A New Mother's Guide to Breastfeeding/How does my body make milk and why is it so special for my baby?
How does my body make milk and why is it so special for my baby?
The human breast is divided into 15 to 20 lobes, separated from one another by fat and connective tissue, and interspersed with blood vessels, lymphatic vessels, and nerves. These lobes are subdivided into lobules composed of small units called alveoli where milk is synthesized by the alveolar secretary epithelium. The lobules have a system of lactiferous ductules that join larger ducts and eventually open onto the nipple surface. Mothers are often surprised to see milk coming out of multiple nipple pores when they express their milk.
Milk is produced in small sac-like glands (alveoli) in the breast. These sacs develop after specific hormonal (estrogen, progesterone, pituitary prolactin, and placental lactogen) stimulation that begins at four to six months (second trimester) of pregnancy. The human breast does not store a large volume of milk as most of the milk your baby ingests during breastfeeding is produced during nursing. The two primary hormones that are important for making breast milk are called prolactin and oxytocin. Prolactin is the hormone that makes milk. The more prolactin you have in your body, the more milk you make. Oxytocin is the hormone that helps your milk come out of your breasts. Oxytocin tightens the muscles around the cells in your breasts that make milk so that the milk is squeezed out. This action of squeezing milk out of the breasts is called letdown..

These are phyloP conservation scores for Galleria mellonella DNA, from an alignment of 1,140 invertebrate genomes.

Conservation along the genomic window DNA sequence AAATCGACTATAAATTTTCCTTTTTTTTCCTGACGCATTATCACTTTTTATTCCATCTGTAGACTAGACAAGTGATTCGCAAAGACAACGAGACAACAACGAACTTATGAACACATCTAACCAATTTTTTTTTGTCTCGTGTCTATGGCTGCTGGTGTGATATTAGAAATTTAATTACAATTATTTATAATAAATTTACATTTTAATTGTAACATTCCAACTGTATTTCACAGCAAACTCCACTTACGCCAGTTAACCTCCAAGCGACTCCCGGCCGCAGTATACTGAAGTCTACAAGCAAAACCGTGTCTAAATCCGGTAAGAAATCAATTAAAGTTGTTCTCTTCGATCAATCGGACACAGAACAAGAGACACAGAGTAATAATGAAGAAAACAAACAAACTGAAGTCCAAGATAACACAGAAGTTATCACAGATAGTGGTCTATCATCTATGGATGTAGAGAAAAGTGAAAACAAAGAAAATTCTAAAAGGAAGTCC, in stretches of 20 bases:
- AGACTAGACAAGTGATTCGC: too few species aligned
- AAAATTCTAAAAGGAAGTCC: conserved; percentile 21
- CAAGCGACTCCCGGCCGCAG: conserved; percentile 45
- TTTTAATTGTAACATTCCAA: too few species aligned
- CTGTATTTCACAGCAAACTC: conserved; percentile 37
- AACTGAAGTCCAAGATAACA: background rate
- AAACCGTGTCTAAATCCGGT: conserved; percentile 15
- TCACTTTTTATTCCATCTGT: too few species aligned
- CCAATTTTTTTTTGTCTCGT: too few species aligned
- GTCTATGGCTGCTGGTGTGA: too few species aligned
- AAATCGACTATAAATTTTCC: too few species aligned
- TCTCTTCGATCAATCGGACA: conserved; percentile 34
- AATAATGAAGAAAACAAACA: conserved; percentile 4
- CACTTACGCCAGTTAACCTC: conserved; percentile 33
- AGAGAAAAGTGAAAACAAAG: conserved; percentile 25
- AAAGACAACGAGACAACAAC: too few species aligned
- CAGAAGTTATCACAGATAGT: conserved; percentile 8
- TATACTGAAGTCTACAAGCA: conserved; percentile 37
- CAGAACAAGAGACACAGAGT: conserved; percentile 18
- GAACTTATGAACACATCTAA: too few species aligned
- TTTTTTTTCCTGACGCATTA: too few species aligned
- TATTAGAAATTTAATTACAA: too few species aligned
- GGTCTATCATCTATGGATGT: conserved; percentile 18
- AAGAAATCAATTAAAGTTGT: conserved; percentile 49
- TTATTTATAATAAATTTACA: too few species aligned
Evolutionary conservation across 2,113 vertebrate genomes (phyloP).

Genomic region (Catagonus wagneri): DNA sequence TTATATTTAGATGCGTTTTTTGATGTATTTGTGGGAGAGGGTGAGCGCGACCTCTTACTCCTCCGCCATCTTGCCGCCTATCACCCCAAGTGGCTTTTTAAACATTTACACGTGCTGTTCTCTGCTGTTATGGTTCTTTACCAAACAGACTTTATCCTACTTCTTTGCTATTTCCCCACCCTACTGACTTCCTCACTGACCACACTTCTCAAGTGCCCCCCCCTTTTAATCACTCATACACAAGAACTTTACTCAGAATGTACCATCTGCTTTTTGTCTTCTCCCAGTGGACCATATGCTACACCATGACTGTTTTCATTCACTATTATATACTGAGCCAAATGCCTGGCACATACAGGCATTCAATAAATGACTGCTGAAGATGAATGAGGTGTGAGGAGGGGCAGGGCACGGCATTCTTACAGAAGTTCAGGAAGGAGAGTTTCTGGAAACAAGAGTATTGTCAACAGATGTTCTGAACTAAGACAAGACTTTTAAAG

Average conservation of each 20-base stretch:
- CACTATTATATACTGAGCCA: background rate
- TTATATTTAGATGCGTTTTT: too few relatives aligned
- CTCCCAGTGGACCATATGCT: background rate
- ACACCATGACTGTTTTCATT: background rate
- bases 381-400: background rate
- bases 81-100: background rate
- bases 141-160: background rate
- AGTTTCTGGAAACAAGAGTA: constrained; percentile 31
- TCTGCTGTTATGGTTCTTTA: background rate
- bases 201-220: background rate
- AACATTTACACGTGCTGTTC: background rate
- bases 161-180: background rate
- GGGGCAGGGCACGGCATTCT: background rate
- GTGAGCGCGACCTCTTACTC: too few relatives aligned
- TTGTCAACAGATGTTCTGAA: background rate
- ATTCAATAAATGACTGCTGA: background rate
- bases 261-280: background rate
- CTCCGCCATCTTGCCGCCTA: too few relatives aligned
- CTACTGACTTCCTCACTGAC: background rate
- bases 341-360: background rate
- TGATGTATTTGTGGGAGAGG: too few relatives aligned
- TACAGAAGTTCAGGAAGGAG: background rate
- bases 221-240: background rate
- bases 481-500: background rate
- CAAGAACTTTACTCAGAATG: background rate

Here is a brief informational video on milk production and the letdown reflex. Click here to view video --> [http://www.youtube.com/watch?v=k1RzlEVkVhg
During a let down, these things may happen:
- Your breasts may tingle.
- The milk may leak or drip from the nipple you are not pumping or using to feed your baby.
- You may feel cramps, or contractions in your uterus, or womb.
- Letdown can happen even when you do not feel or see any of these signs.
At the beginning of the feeding, the milk is bluish and contains lactose and proteins, but little fat; it is called foremilk. The end of the feeding produces hind milk. The hind milk contains more fat, the main source of energy for your baby. If breast milk is allowed to sit for half-an-hour after being expressed, the "cream" separates and settles on top of the watery part. This is because human milk isn't homogenized. Homogenization is the process that makes the water and fat portion in milk stay in "one layer."
Auerbach, K. G. (1990). Breastfeeding fallacies: Their relationship to understanding lactation. Birth, 17(1), 44-49.
Davidson, M., London, M., & Ladewig, P. (2008). Newborn Nutrition. In Maura Conner (Ed.), Olds' maternal-newborn nursing & women's health across the lifespan (8th ed., Rev., pp. 890-927). Upper Saddle River, New Jersey: Pearson Education, Inc.
(2007, August 2). How the body works : Milk let down [Video file]. Retrieved from http://www.youtube.com/watch?v=k1RzlEVkVhg